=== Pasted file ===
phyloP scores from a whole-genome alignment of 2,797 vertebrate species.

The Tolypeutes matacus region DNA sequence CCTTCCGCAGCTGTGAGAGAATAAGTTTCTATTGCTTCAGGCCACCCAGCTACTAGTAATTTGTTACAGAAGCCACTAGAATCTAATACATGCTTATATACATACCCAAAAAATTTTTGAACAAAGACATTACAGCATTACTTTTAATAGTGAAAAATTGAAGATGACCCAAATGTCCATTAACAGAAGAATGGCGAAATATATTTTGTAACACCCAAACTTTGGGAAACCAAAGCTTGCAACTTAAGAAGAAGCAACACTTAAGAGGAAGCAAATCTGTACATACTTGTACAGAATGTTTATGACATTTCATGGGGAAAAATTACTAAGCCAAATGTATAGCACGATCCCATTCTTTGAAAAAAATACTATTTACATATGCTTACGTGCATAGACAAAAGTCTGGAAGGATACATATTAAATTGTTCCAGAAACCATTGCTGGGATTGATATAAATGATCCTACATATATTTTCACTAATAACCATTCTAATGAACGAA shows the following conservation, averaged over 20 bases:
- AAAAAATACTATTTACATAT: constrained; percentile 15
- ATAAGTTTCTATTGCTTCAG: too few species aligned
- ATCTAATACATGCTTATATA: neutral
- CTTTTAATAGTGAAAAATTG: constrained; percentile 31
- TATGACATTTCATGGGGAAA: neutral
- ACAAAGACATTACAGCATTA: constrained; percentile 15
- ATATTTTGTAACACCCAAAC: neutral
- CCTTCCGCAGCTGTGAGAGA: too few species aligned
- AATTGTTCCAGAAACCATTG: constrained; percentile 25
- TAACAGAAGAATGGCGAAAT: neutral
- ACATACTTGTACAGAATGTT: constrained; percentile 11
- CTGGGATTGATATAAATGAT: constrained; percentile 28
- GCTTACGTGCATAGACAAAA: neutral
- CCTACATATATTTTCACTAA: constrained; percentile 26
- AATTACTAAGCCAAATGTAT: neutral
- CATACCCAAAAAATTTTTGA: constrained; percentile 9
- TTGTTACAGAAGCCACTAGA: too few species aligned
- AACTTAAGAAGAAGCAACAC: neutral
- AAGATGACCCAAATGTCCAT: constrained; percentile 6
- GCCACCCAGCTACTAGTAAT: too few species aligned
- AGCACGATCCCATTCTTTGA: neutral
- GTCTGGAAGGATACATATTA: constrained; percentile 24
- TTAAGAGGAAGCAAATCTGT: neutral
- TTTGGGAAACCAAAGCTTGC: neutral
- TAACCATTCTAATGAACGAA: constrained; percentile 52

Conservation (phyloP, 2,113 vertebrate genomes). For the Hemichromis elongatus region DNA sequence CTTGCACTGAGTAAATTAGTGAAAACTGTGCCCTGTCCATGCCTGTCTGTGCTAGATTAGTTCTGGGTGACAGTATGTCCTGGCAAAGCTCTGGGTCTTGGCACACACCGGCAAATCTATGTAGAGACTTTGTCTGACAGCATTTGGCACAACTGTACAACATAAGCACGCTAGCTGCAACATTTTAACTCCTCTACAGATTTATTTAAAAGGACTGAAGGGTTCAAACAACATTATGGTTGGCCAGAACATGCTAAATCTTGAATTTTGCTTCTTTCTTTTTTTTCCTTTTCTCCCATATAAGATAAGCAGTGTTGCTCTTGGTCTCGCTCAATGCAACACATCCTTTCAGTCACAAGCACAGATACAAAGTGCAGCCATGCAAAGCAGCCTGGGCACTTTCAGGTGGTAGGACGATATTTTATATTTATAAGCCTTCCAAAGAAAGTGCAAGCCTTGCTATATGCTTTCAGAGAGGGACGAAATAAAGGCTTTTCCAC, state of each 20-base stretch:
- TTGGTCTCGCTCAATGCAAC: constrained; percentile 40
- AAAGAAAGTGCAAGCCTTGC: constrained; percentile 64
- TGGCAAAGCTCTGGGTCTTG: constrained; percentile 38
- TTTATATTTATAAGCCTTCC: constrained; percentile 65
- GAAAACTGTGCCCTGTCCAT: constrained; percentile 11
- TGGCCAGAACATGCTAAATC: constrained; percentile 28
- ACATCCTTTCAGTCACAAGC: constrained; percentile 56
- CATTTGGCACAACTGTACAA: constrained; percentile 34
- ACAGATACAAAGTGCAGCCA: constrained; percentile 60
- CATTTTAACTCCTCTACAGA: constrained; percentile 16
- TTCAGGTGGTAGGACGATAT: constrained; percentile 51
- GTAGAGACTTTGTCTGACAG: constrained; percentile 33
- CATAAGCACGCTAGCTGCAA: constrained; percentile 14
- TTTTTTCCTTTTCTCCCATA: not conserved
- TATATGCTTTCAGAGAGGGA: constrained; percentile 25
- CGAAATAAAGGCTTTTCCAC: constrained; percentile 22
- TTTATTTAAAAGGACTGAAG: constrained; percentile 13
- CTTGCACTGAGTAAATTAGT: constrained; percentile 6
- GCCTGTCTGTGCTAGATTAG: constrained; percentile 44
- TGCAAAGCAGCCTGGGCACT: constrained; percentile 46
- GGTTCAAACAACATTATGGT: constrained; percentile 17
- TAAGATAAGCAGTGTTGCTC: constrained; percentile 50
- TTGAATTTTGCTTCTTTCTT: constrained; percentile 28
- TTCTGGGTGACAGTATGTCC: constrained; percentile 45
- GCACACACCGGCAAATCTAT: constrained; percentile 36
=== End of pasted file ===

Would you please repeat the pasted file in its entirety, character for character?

phyloP scores from a whole-genome alignment of 2,797 vertebrate species.

The Tolypeutes matacus region DNA sequence CCTTCCGCAGCTGTGAGAGAATAAGTTTCTATTGCTTCAGGCCACCCAGCTACTAGTAATTTGTTACAGAAGCCACTAGAATCTAATACATGCTTATATACATACCCAAAAAATTTTTGAACAAAGACATTACAGCATTACTTTTAATAGTGAAAAATTGAAGATGACCCAAATGTCCATTAACAGAAGAATGGCGAAATATATTTTGTAACACCCAAACTTTGGGAAACCAAAGCTTGCAACTTAAGAAGAAGCAACACTTAAGAGGAAGCAAATCTGTACATACTTGTACAGAATGTTTATGACATTTCATGGGGAAAAATTACTAAGCCAAATGTATAGCACGATCCCATTCTTTGAAAAAAATACTATTTACATATGCTTACGTGCATAGACAAAAGTCTGGAAGGATACATATTAAATTGTTCCAGAAACCATTGCTGGGATTGATATAAATGATCCTACATATATTTTCACTAATAACCATTCTAATGAACGAA shows the following conservation, averaged over 20 bases:
- AAAAAATACTATTTACATAT: constrained; percentile 15
- ATAAGTTTCTATTGCTTCAG: too few species aligned
- ATCTAATACATGCTTATATA: neutral
- CTTTTAATAGTGAAAAATTG: constrained; percentile 31
- TATGACATTTCATGGGGAAA: neutral
- ACAAAGACATTACAGCATTA: constrained; percentile 15
- ATATTTTGTAACACCCAAAC: neutral
- CCTTCCGCAGCTGTGAGAGA: too few species aligned
- AATTGTTCCAGAAACCATTG: constrained; percentile 25
- TAACAGAAGAATGGCGAAAT: neutral
- ACATACTTGTACAGAATGTT: constrained; percentile 11
- CTGGGATTGATATAAATGAT: constrained; percentile 28
- GCTTACGTGCATAGACAAAA: neutral
- CCTACATATATTTTCACTAA: constrained; percentile 26
- AATTACTAAGCCAAATGTAT: neutral
- CATACCCAAAAAATTTTTGA: constrained; percentile 9
- TTGTTACAGAAGCCACTAGA: too few species aligned
- AACTTAAGAAGAAGCAACAC: neutral
- AAGATGACCCAAATGTCCAT: constrained; percentile 6
- GCCACCCAGCTACTAGTAAT: too few species aligned
- AGCACGATCCCATTCTTTGA: neutral
- GTCTGGAAGGATACATATTA: constrained; percentile 24
- TTAAGAGGAAGCAAATCTGT: neutral
- TTTGGGAAACCAAAGCTTGC: neutral
- TAACCATTCTAATGAACGAA: constrained; percentile 52

Conservation (phyloP, 2,113 vertebrate genomes). For the Hemichromis elongatus region DNA sequence CTTGCACTGAGTAAATTAGTGAAAACTGTGCCCTGTCCATGCCTGTCTGTGCTAGATTAGTTCTGGGTGACAGTATGTCCTGGCAAAGCTCTGGGTCTTGGCACACACCGGCAAATCTATGTAGAGACTTTGTCTGACAGCATTTGGCACAACTGTACAACATAAGCACGCTAGCTGCAACATTTTAACTCCTCTACAGATTTATTTAAAAGGACTGAAGGGTTCAAACAACATTATGGTTGGCCAGAACATGCTAAATCTTGAATTTTGCTTCTTTCTTTTTTTTCCTTTTCTCCCATATAAGATAAGCAGTGTTGCTCTTGGTCTCGCTCAATGCAACACATCCTTTCAGTCACAAGCACAGATACAAAGTGCAGCCATGCAAAGCAGCCTGGGCACTTTCAGGTGGTAGGACGATATTTTATATTTATAAGCCTTCCAAAGAAAGTGCAAGCCTTGCTATATGCTTTCAGAGAGGGACGAAATAAAGGCTTTTCCAC, state of each 20-base stretch:
- TTGGTCTCGCTCAATGCAAC: constrained; percentile 40
- AAAGAAAGTGCAAGCCTTGC: constrained; percentile 64
- TGGCAAAGCTCTGGGTCTTG: constrained; percentile 38
- TTTATATTTATAAGCCTTCC: constrained; percentile 65
- GAAAACTGTGCCCTGTCCAT: constrained; percentile 11
- TGGCCAGAACATGCTAAATC: constrained; percentile 28
- ACATCCTTTCAGTCACAAGC: constrained; percentile 56
- CATTTGGCACAACTGTACAA: constrained; percentile 34
- ACAGATACAAAGTGCAGCCA: constrained; percentile 60
- CATTTTAACTCCTCTACAGA: constrained; percentile 16
- TTCAGGTGGTAGGACGATAT: constrained; percentile 51
- GTAGAGACTTTGTCTGACAG: constrained; percentile 33
- CATAAGCACGCTAGCTGCAA: constrained; percentile 14
- TTTTTTCCTTTTCTCCCATA: not conserved
- TATATGCTTTCAGAGAGGGA: constrained; percentile 25
- CGAAATAAAGGCTTTTCCAC: constrained; percentile 22
- TTTATTTAAAAGGACTGAAG: constrained; percentile 13
- CTTGCACTGAGTAAATTAGT: constrained; percentile 6
- GCCTGTCTGTGCTAGATTAG: constrained; percentile 44
- TGCAAAGCAGCCTGGGCACT: constrained; percentile 46
- GGTTCAAACAACATTATGGT: constrained; percentile 17
- TAAGATAAGCAGTGTTGCTC: constrained; percentile 50
- TTGAATTTTGCTTCTTTCTT: constrained; percentile 28
- TTCTGGGTGACAGTATGTCC: constrained; percentile 45
- GCACACACCGGCAAATCTAT: constrained; percentile 36